What I wouldn't give for a '69 Maurader X-100, 429-4V, dual exhaust, Magnum 500s, a hood like as big as an aircraft carrier..... Woo Wee! Flip that breather lid over and you'd sound just like Burt Reynolds in White Lightning! Now, that was a hoss! My bother-in-law (aka "numb nuts") had one and traded it off for a shiney new, powder blue Pinto wagon! By the time I found out about it and called the dealer, they had already sold the Maurader (surprise, surprise) and the new owner wouldn't even talk about selling it. I never forgave him for that and always thought that the fact he was struck by lightning later was some how divine justice for his ignorance!

    Then to tires (or tyres, as our continental friends say), I recall watching "My classic car" or someshow like that several years ago and they were show casing a Yenko Camaro--a special edition modified by a dealer in Chicago, I believe. If I recall right (don't keep up much with GM stuff) it had a 400 horse 427 in it. They showed it going down the street and the driver kicked it, skinny little bias belted tires nearly melted right off the rims. I am amazed that any car from the 60s could turn impressive 0-60 times with the tire technology of the day!

    When I was driving a '72 Mustang convertible daily--351C--4V. I slipped into one of our company cars--a new Taurus the first year the "big" V6 was offered. The "Boss" ordered one with the optional engine, I think it was a 3.1 or 3.2 liter, 24 valve V6. My Mustang would launch from the line like a Patriot missle, but the multivalve V6 just seemed to know no never ran out of breath and from about 40 mph on, I believe it could give that 351 all it wanted. Amazing!

    Have a great Thanksgiving!

  • jsylvesterjsylvester Member Posts: 572
    I think Mercury's are not that collectible partially because I don't run across many 60's or 70's Merc's that are attractive. Many seem either heavy looking, or just odd to distinguish from the Ford version.

    Cougar excepted, of course.

    Of course, those who collect today probably never wanted a Merc back then either.
  • Mr_ShiftrightMr_Shiftright Member Posts: 64,481
    Yep, Mercurys in the collectible car arena always take a back seat to their Ford Brethren. Possibly exception might be the rare Mercury convertibles from the late 40s and early 50s.
  • andre1969andre1969 Member Posts: 25,387
    ...for the opinions about putting a dual exhaust on Grandma's LeSabre. Actually, she doesn't drive it anymore, and we put it into my name about 3 years ago just to keep around as a spare/emergency car. I figured we'd just keep it around until something catastrophic happened to it, and just wring it for all the mileage we can.

    It probably wouldn't make much sense financially to do a dual exhaust, but I'd like to at least have a little fun with the car while we have it!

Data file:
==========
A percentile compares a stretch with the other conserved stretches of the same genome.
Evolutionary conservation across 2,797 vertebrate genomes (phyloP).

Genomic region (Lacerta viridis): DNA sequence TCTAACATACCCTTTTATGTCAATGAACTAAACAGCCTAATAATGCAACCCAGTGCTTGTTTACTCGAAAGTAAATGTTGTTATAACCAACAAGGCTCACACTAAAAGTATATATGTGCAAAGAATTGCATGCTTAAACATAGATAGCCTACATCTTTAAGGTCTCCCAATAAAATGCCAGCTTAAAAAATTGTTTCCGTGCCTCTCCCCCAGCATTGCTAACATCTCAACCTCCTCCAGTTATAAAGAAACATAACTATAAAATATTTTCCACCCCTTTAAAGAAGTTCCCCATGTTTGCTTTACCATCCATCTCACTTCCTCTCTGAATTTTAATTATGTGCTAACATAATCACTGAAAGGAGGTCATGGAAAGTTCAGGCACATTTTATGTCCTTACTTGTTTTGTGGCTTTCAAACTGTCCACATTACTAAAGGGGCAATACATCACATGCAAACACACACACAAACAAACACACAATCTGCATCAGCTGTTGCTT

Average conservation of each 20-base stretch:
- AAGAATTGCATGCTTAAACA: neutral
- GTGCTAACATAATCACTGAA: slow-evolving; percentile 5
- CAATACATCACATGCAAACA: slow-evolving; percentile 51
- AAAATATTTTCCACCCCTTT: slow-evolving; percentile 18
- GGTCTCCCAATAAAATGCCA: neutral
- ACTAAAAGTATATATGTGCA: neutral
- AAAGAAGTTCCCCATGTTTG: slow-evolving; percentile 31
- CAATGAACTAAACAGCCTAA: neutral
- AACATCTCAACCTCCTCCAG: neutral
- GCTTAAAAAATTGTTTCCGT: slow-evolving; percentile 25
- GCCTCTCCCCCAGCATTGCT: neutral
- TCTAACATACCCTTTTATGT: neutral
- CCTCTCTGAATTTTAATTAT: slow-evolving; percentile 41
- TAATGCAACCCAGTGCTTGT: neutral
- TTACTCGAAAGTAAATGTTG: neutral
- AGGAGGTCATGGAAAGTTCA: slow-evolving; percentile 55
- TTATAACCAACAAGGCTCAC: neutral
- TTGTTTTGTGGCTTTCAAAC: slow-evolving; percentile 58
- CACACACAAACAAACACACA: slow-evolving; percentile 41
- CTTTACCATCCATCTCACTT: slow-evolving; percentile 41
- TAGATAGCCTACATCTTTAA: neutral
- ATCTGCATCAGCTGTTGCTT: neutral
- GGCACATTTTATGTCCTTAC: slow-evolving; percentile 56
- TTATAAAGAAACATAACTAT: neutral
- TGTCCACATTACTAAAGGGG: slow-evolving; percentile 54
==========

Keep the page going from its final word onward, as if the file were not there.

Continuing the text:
Speedshift, this one is the Olds 307, not the Chevy smallblock, so would cheap aftermarket mods still work as well on it? I did look up some of the specs, and it gets 140 hp @ 3200 rpm, and 255 ft-lb of torque @2000 rpm. Rear-end ratio is 2.73:1. It's got a 4-bbl carb, but I'm guessing it's a wussy one, since Chevy 305's could get 145 with just a 2-bbl. Also, I've always exactly do crossover pipes work? I know they improve flow, just don't understand the physics behind it.
  • speedshiftspeedshift Member Posts: 1,598
    I'm a little sketchy on that too. Somewhere way in the back of my mind I seem to recall that the crossover creates a vacuum that helps exhaust flow. Going way way out on a limb, it may have something to do with each cylinder bank's alternate firing pulses creating a vacuum in the opposite exhaust pipe. (I hope Smokey Yunick doesn't read this.) I do know it quiets things a bit.

    The Olds 307 completely escaped me. I thought they had a 260 (not to be confused with the Chevy 262). My books go to 1980 and I'm finding an '80 307 available in the Olds that can't be the Chevy small block because the bore and stroke are 3.8 x 3.38. Sounds like a small bore Olds 350 (4.06 x 3.38).

    Well, it depends on what port and valve sizes they used and how much weight/durability they took out of the 350 block. If the 307 has 350 heads and valves you're in luck but I don't think those valves would clear the smaller bore. If I was GM I'd just bore out the 260 and use the same valves, knowing Grandma wouldn't notice. Heck, I'd use the same cam too.

    So it sounds like it might be a chuffer, which would explain why it's down on power compared to the Chevy, but duals would help anyway. That may be just about as much as you can do. The four barrel is probably a Quadrajet and you can enrich the secondaries without taking it apart--just change the metering rods and rod hanger from the top of the carb. I used to collect these from junkyard carbs and ended up with quite a variety. For more details get a book on Rochester carbs.

    If the 307's heads are different than the 350's there probably aren't any aftermarket intakes for it. Maybe cams are interchangeable and the right cam would make a tremendous difference but now we're talking real work.

    And buy a Mr. Gasket recurve kit for the distributor. The kit has a bushing to slip over the centrifigal advance limit pin so you can take some advance out of the distributor and add more initial timing but that bushing is too small--use a thicker piece of vacuum hose instead.